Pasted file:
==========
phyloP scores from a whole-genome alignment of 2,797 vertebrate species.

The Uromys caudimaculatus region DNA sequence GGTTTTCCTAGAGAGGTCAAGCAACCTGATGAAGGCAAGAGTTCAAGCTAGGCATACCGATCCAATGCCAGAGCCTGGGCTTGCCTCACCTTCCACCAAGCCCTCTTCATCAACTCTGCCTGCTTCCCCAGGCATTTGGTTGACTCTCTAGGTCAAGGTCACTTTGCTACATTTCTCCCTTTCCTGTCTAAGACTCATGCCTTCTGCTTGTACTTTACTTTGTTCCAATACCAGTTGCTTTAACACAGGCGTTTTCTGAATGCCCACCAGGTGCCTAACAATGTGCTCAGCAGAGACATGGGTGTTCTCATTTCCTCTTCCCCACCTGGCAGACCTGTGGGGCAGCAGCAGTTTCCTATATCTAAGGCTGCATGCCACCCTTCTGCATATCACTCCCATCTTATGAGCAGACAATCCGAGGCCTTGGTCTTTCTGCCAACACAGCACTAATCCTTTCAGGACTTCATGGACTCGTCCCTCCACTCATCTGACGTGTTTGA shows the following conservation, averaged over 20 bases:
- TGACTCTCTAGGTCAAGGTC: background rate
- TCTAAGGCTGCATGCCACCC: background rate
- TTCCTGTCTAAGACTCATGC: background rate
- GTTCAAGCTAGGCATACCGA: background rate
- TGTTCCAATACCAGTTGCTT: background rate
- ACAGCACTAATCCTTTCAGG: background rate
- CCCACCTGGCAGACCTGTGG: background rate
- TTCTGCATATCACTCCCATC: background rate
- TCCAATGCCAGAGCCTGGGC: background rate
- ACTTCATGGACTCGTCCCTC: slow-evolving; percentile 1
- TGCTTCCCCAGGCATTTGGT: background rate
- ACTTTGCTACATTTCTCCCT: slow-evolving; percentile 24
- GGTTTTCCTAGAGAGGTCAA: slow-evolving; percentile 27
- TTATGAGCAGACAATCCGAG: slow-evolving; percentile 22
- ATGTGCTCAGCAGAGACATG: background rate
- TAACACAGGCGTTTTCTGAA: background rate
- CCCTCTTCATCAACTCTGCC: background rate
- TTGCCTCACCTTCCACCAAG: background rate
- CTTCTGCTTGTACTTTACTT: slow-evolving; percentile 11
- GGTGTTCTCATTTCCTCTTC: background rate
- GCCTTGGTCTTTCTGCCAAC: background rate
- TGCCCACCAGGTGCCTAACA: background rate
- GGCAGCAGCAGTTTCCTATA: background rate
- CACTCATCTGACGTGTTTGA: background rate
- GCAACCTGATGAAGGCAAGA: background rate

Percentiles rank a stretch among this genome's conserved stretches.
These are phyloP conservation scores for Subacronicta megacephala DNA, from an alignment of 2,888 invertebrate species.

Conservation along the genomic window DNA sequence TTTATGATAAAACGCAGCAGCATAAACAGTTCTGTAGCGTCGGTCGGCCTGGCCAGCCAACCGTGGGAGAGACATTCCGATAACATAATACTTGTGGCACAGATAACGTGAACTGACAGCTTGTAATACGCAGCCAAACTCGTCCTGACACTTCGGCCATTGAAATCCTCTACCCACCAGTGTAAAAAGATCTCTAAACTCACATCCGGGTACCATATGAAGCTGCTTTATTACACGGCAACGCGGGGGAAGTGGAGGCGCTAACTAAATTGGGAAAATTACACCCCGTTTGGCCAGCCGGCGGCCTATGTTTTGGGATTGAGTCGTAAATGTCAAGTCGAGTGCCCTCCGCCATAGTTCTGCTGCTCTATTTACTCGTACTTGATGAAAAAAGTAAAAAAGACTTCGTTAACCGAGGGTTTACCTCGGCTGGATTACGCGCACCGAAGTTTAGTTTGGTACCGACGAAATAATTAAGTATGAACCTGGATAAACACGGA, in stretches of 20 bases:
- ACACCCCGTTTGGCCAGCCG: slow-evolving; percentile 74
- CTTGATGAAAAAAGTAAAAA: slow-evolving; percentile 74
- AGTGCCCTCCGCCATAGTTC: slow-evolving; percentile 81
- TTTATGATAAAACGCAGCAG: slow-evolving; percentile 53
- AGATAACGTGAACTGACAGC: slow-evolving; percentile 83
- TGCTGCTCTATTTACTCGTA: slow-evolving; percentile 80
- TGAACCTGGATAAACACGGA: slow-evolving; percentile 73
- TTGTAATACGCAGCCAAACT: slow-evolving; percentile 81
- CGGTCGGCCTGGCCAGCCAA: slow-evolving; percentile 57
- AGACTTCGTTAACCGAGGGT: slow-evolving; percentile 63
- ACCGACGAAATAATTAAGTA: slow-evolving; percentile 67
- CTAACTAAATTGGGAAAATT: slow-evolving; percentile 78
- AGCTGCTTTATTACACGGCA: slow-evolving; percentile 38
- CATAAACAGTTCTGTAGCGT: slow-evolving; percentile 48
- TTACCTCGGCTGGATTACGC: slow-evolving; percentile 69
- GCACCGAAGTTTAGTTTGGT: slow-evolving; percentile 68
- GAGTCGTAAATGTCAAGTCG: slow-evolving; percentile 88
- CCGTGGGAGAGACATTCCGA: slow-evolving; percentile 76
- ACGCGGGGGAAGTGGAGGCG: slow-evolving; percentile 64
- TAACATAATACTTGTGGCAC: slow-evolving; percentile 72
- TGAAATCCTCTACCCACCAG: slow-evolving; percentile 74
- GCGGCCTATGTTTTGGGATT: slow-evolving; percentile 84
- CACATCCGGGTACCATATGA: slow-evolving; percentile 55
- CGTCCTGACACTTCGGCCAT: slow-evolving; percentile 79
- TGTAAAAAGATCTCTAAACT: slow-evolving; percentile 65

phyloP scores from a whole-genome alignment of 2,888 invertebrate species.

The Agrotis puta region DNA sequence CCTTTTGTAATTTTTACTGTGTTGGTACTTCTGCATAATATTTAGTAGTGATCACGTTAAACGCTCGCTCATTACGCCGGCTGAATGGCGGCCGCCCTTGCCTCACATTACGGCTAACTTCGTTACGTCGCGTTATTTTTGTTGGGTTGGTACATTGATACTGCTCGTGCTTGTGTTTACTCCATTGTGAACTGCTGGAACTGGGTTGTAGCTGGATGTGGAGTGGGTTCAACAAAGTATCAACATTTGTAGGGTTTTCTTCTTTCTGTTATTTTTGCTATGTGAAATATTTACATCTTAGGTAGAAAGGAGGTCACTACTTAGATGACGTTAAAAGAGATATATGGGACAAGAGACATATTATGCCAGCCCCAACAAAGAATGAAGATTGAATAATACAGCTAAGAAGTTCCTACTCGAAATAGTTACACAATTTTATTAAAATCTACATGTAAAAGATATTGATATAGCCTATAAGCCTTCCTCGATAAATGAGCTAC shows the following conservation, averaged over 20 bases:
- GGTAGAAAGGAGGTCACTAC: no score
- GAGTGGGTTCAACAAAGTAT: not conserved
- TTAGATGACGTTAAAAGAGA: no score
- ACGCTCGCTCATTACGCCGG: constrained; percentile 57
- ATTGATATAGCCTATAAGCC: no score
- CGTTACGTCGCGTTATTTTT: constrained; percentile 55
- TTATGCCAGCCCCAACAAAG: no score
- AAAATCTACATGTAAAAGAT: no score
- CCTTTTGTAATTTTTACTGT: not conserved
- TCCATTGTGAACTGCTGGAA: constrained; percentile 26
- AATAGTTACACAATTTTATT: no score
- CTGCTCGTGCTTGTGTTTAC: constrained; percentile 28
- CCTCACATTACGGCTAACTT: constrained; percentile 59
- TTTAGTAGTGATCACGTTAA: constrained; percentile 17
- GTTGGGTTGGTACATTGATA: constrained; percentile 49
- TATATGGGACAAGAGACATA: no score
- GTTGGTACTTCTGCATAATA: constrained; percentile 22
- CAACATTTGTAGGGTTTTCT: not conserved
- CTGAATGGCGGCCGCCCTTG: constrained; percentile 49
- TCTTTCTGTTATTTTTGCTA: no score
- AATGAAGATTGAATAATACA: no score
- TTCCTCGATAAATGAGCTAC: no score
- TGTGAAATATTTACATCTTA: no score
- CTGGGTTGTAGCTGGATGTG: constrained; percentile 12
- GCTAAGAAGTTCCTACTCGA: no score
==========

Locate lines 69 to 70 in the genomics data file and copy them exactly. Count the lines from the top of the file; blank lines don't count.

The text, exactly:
- CTGCTCGTGCTTGTGTTTAC: constrained; percentile 28
- CCTCACATTACGGCTAACTT: constrained; percentile 59